My old father was one of those kids who joined up at 16, landed on a beach in France, and fought his way through Europe. He was a respected soldier who had a fine military career, commanding an army battalion, and serving as the military attaché to Turkey, Iran, and Iraq. Along the way, he even met the queen a couple of times--not too bad for a working class kid from Toronto.
He was affectionately referred to as "the Colonel" in his later years, but spoke only rarely about his military experiences. Some people might like to say he was a hero. He did fight bravely and still carried shrapnel in his body to his dying day. But he once told me that, when he joined up, he and his buddies didn't head to fight with the notion of giving their lives for their country. For them, it was an adventure. They were off to places they'd only read and dreamed about, to face what they never probably imagined. And, when circumstances caused them to do something heroic, or brave, it was for their comrades that they put themselves in harm's way and sometimes paid the ultimate price. He never would have considered himself a hero, just a soldier.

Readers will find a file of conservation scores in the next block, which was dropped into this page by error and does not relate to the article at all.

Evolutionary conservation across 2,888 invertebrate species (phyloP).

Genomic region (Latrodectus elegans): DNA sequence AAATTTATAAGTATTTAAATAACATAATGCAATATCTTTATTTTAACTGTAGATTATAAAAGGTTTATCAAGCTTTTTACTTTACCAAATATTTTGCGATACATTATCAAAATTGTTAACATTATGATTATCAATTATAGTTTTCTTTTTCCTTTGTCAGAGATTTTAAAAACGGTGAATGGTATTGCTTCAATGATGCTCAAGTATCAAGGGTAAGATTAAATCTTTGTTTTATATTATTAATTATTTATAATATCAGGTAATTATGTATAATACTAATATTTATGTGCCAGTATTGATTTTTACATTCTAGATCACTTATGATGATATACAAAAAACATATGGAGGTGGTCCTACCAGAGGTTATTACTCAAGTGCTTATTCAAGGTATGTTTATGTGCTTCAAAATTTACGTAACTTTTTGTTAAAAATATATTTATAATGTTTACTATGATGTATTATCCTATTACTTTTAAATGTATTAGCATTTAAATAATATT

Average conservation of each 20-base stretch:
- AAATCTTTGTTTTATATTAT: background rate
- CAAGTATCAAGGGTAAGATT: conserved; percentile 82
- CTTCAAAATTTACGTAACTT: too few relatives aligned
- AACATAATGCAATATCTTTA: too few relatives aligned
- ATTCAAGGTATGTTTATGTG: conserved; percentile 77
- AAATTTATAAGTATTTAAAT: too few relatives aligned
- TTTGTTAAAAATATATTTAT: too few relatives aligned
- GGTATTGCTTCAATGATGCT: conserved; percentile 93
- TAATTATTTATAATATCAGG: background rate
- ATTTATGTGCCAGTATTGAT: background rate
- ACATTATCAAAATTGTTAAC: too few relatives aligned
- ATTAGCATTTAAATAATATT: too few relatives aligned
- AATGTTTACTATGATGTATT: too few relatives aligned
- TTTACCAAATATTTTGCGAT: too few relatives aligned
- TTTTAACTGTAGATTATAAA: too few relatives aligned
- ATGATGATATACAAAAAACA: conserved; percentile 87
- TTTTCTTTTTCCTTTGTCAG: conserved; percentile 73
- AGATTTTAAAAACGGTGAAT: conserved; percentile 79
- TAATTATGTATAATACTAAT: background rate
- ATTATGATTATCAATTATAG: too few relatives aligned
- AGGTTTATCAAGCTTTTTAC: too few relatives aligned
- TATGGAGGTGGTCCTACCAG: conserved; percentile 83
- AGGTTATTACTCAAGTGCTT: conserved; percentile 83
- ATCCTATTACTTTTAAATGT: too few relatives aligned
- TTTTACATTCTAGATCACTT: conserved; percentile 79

His great love was golf. I really miss him.